Regulation of the cell cycle includes mechanisms for cell cycle arrest following DNA damage to allow time for repair of the DNA . Failure of these checkpoint responses leads to a build up of harmful mutations. Cell cycle arrest results in reduced rates of growth and a delay in the development of tissues. Lesions such as specific gene knockouts can interfere with the signal transduction required for the detection of DNA damage and responses including cell cycle arrest. We observed greater rates of growth of our atsrp2 and atsrp3 mutant plants exposed to MMS than that of wild-type plants given the same treatment. Thus we speculate that knockouts of these serpin genes result in de-repression of cell division following MMS treatment, thereby implicating AtSRP2 and AtSRP3 in the normal signal transduction required for the relevant checkpoint responses. It is important to note that Hefner et al. (2006) found that plant cell-cycle responses to ionizing radiation that were observed in meristematic tissues did not occur in strictly somatic tissues .
Serpin-mediated control of proteolysis and its links to DNA damage responses
Sequence analysis strongly suggests AtSRP2 and AtSRP3 are inhibitory serpins [5, 6]. AtSerpin1 can inhibit AtMC9, which is Arg/Lys specific . In contrast, we predict AtSRP2 and AtSRP3 inhibit proteinases that cleave at small residues (Figure 1). Since AtSRP2 is localized to the nucleus, its candidate targets are different than those for AtSRP3, which was localized to the cytosol (Figure 2D). Seventeen expressed genes encoding serpins with either P1 Gly or P1 Cys were recently identified from several monocots and eudicots . Thus it is likely that serpins in other plant species are functional homologues of AtSRP2 and AtSRP3.
The inhibitory serpins encoded in the Arabidopsis genome display a variety of reactive centres, suggesting a range of target proteinases, and are differentially expressed, indicating a diversity of functions. Our results strongly suggest a new role for plant serpins, which is likely to involve inhibition of specific endogenous proteinases that target Gly and Cys residues to regulate plant responses to alkylating DNA damage. AtSRP2 and AtSRP3 are found in the cytosol and nucleus, respectively, and thus may perform distinct tasks in the signalling required for these responses. The requirement for AtSRP2 and AtSRP3 in responses to exposure to alkylating genotoxins but not to UV-C or γ-radiation provides support for distinct biochemical pathways associated with these stresses. We suggest our data have potential importance for development of crops with greater resistance to alkylating genotoxins.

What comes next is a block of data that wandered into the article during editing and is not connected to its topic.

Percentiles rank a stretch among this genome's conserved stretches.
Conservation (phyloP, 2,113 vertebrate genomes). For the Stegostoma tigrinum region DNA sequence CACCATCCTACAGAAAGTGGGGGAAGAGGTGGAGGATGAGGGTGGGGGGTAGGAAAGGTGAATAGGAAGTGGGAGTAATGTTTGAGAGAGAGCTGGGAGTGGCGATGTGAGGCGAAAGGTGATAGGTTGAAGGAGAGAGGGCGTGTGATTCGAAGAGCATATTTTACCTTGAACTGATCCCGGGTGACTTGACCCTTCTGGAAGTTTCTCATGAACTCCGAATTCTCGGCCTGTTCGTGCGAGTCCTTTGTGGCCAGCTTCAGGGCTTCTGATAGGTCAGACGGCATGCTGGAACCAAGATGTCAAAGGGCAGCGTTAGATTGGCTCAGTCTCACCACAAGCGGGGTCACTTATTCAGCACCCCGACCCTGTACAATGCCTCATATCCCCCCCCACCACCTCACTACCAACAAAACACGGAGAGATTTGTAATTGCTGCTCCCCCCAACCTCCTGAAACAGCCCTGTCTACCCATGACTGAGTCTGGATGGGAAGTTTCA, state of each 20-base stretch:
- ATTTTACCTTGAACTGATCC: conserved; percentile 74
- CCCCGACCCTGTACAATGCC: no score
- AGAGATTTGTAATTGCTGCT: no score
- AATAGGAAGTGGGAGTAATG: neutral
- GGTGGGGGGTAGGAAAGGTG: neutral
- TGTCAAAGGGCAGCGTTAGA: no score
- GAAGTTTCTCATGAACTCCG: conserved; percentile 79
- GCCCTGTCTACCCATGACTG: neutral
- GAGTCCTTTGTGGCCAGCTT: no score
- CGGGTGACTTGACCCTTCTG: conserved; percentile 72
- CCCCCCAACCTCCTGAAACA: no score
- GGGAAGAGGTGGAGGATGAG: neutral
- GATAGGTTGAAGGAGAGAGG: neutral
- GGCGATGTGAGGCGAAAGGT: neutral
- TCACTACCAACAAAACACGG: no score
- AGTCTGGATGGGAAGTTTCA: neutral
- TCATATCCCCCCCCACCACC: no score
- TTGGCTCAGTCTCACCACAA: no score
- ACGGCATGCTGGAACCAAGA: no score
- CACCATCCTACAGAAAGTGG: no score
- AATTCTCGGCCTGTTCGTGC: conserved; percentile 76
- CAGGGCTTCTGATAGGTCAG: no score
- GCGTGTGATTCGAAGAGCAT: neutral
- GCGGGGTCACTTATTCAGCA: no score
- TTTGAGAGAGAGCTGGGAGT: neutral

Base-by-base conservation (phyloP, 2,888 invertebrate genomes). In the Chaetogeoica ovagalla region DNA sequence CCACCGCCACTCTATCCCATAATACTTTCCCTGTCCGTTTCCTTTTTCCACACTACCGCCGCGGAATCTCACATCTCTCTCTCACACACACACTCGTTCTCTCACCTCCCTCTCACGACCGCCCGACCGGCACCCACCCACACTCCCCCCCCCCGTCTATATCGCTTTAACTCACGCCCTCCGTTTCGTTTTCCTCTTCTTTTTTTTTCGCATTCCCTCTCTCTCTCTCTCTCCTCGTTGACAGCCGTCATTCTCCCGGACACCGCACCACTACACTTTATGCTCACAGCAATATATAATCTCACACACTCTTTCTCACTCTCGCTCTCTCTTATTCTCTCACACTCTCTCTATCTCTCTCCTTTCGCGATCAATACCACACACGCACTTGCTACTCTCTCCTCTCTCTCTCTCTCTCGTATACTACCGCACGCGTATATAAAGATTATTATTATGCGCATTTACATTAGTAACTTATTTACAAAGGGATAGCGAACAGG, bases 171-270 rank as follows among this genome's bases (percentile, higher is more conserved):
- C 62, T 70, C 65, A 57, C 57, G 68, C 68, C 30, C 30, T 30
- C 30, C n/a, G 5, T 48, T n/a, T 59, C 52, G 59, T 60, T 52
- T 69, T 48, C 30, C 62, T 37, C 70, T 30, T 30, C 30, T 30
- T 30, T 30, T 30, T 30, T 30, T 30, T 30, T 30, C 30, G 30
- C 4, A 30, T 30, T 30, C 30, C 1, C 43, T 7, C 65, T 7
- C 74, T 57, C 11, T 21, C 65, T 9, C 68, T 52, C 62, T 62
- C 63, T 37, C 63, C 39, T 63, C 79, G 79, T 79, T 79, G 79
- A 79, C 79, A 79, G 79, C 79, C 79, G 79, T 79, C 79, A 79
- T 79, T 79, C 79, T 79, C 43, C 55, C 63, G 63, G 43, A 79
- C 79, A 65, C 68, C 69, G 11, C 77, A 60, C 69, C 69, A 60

Plant materials and treatments with MMS, UV-C and γ-radiation
Seeds of Arabidopsis thaliana (Col-0) were sterilized in 4% sodium hypochlorite for 5 min and rinsed five times with sterilized water. Plants were grown in a chamber at 24°C (16 h light/8 h dark). For MMS treatment, B5 medium (Gamborg's B5 medium ; Gibco) containing 2% sucrose and 1/2 MS medium (half-strength Murashige & Skoog medium ; Sigma) containing 0.5% sucrose were used. Seedlings (5-d) on sterile media (both types) were transplanted into 5 ml of each liquid medium containing zero to 100 ppm MMS (Sigma). Samples were incubated for 15 d on an orbital shaker with constant light. For measurement of root lengths, seedlings (5-d) were transplanted into each solid medium containing MMS and measurements made 15 d later. Seedlings (2 weeks old) were transplanted to media containing MMS for measurements of plant size and leaf number made 4 weeks later. Seedlings (5-d) were exposed to UV-C light (1 and 10 J cm-1) in open Petri dishes using a Stratalinker 2400 (Stratagene). For γ-radiation treatment, seedlings (5-d) were irradiated with zero to 200 Gy using a 60Co source and then placed into a growth chamber at 24°C for 3 weeks.
RNA isolation and RT-PCR
Total RNA from Arabidopsis tissues was extracted using the RNeasy Plant Mini kit (Qiagen) with 1 U RNase-free DNase (Qiagen). Reverse transcription was performed using 5 μg total RNA as described . cDNAs were used as templates for semi-quantitative RT-PCR and real-time RT-PCR. Primer sequences for all experiments are given in Additional File 1 (Tables one-five). RT-PCR products were cloned and sequences confirmed.
Isolation of knockout mutants
Seeds from atsrp2 and atsrp3 T-DNA insertion mutants were obtained from the Salk Institute Genomic Analysis Laboratory. For selection of lines homozygous for the T-DNA insertion, primers a-f and LB were used to amplify left border-flanking and serpin DNA from genomic DNA. For confirmation of knockouts of AtSRP2 and AtSRP3 expression in atsrp2 and atsrp3 mutants, semi-quantitative RT-PCR was performed using total RNA from developing siliques.